An Abbreviated History Of Sir Thomas More

The son of a salient judge, Sir Thomas More was born on February 7th 1477 as the second of six children in a residential area of London known as Milk Street.

He studied at Oxford College in Oxfordshire, where he studied Greek and Latin, the philosophical stylings of which undoubtedly influencing his later works, such as Utopia. After attending Oxford, he was accepted to Lincolns Inn to study law, and shortly after became a barrister, a type of lawyer who represents defendants in court, but cannot represent them legally. After a short stint following a whim to be a monk, More was elected to Parliament in 1504, and married shortly after, fathering four children. Remaining true to his classical education, one of the first things More did in Parliament was to propose a decrease in King Henry VII’s appropriation, or amount of government assets set aside for the kings personal use. In response, King Henry decided it was fit to imprison More’s father until a fine was paid, and until More withdrew from politics.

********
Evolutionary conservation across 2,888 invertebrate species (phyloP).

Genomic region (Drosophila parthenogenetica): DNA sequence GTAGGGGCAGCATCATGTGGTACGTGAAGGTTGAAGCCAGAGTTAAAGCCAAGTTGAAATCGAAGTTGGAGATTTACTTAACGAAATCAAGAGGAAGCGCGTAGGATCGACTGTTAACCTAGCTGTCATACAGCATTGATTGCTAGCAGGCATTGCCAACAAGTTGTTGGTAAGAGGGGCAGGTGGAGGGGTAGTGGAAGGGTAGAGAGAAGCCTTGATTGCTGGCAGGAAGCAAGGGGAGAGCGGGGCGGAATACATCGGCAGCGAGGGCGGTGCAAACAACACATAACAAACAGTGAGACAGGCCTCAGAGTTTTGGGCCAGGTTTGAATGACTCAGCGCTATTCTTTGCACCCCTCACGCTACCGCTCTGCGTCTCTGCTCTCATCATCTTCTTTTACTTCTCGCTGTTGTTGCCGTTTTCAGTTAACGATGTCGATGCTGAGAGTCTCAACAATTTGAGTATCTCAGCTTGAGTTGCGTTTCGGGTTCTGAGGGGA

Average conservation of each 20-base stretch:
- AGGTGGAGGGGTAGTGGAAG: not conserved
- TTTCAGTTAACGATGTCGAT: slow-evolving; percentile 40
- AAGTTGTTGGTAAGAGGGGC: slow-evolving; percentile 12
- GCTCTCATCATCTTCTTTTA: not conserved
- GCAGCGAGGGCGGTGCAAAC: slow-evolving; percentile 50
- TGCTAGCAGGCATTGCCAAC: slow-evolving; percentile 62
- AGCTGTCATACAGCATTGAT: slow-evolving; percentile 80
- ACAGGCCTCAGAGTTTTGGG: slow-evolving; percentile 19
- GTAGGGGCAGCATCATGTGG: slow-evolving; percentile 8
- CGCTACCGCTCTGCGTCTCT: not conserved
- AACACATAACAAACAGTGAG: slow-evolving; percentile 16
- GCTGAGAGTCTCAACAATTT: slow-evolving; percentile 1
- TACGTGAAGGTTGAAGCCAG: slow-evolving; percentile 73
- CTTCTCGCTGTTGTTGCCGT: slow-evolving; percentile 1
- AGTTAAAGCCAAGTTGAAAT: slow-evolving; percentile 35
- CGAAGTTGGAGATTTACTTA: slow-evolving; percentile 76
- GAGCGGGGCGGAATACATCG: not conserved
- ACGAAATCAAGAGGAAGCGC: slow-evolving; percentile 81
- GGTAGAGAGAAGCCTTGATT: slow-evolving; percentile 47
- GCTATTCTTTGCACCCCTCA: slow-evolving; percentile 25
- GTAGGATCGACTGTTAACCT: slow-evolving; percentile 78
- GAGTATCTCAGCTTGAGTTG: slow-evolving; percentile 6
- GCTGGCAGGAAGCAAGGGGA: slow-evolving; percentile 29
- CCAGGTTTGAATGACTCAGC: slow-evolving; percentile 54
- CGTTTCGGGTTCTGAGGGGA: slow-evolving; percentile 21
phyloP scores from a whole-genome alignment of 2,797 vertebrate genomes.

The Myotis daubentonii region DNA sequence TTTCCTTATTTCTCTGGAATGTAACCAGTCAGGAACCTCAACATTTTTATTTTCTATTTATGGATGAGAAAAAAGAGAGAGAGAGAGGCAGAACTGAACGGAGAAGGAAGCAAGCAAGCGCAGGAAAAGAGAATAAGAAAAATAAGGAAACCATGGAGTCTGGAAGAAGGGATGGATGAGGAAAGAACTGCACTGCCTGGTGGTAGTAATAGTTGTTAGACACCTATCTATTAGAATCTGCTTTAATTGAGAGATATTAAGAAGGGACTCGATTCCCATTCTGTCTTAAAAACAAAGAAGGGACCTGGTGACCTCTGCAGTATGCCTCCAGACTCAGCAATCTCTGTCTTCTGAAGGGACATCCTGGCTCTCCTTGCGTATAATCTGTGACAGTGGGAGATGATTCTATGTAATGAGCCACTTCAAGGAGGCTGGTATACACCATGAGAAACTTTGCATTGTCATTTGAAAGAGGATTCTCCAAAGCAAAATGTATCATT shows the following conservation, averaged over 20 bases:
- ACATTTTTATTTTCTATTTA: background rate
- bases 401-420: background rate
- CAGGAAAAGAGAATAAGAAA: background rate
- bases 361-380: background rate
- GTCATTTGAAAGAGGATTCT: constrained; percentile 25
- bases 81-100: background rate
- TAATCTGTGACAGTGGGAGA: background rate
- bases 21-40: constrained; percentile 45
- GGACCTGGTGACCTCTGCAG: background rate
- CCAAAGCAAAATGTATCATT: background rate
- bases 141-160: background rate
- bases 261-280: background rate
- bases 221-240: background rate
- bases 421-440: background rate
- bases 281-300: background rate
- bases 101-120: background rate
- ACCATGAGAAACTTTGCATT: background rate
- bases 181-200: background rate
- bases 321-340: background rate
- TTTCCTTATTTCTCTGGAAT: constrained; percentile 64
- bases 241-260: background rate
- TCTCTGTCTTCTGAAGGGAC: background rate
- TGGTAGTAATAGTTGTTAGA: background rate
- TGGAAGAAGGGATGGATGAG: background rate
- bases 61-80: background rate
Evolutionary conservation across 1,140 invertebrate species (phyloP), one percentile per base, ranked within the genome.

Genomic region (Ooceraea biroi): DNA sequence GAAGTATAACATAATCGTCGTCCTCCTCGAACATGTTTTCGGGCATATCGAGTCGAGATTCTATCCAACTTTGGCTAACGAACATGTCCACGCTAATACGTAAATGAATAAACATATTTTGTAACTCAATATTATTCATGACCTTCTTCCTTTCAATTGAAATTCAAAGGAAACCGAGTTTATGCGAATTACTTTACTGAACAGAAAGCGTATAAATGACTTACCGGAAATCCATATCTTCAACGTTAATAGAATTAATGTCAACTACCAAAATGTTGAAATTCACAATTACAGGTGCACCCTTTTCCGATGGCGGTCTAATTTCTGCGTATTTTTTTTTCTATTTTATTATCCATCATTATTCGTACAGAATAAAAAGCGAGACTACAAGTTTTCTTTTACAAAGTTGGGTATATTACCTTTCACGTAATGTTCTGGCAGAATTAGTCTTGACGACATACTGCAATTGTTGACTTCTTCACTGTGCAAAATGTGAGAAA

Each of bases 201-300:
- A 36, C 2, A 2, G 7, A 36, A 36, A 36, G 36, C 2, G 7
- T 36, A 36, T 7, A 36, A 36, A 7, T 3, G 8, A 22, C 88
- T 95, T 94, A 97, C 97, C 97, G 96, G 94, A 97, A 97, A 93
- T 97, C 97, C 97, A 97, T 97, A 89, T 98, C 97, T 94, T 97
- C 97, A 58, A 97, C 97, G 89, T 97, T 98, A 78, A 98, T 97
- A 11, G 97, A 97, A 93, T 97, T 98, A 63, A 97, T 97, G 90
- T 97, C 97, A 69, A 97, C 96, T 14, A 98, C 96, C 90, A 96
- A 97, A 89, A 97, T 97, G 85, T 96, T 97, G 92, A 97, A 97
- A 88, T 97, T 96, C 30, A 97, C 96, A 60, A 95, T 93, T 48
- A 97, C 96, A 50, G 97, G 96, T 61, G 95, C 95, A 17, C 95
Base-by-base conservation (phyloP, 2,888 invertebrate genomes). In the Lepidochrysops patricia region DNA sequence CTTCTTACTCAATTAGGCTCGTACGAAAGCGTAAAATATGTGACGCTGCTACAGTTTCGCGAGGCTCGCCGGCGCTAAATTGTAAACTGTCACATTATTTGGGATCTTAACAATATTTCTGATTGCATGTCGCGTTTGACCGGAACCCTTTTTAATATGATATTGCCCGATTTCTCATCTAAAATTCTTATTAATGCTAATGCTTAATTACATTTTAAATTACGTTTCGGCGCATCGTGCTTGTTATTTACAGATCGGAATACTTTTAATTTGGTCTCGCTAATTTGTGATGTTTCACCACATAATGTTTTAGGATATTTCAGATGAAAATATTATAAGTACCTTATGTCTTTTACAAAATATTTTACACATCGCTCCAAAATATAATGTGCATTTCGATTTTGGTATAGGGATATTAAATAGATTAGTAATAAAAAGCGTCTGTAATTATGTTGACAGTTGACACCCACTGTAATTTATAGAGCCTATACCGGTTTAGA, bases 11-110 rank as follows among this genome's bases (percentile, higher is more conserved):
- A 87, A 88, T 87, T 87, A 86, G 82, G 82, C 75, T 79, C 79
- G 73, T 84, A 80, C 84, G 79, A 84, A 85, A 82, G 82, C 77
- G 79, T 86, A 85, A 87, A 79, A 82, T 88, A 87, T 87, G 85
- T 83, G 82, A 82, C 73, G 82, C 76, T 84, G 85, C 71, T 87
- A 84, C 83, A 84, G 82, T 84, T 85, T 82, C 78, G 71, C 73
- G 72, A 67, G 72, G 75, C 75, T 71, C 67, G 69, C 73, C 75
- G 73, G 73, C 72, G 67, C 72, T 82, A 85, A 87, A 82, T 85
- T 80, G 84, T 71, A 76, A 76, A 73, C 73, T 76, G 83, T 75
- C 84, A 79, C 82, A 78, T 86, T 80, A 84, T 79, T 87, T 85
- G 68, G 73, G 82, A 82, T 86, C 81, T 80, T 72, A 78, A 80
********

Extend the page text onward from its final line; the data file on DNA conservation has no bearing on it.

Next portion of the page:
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The King died shortly thereafter, as not even his immense appropriation could prevent him from entering the afterlife. More emerged from his political exile in 1509 and was appointed an undersherrif in London. He wrote Utopia in 1516, espousing his views on European society in general, and at the same time providing an example of what he thought the ideal society should be. It seems that More’s personal experiences with European royalty, (Remember the issue with Henry VII ?) compelled him to write Utopia, along with renaissance ideas of the value of the human life, and his own devout Catholicism. Utopia is highly satirical of English Society, and seems to lean toward democratic communism.

The time he spent in a monastery during his education at Lincoln’s Inn, seems to have influenced the communal-esque society of Utopia’s residents. Sir Thomas More was beheaded at Tower Hill after being tried for high treason in 1535 after refusing to sanction King Henry VIII’s divorce from Queen Catherine. Thomas More was later canonized St. Thomas More in 1935 by Pope Pius XI.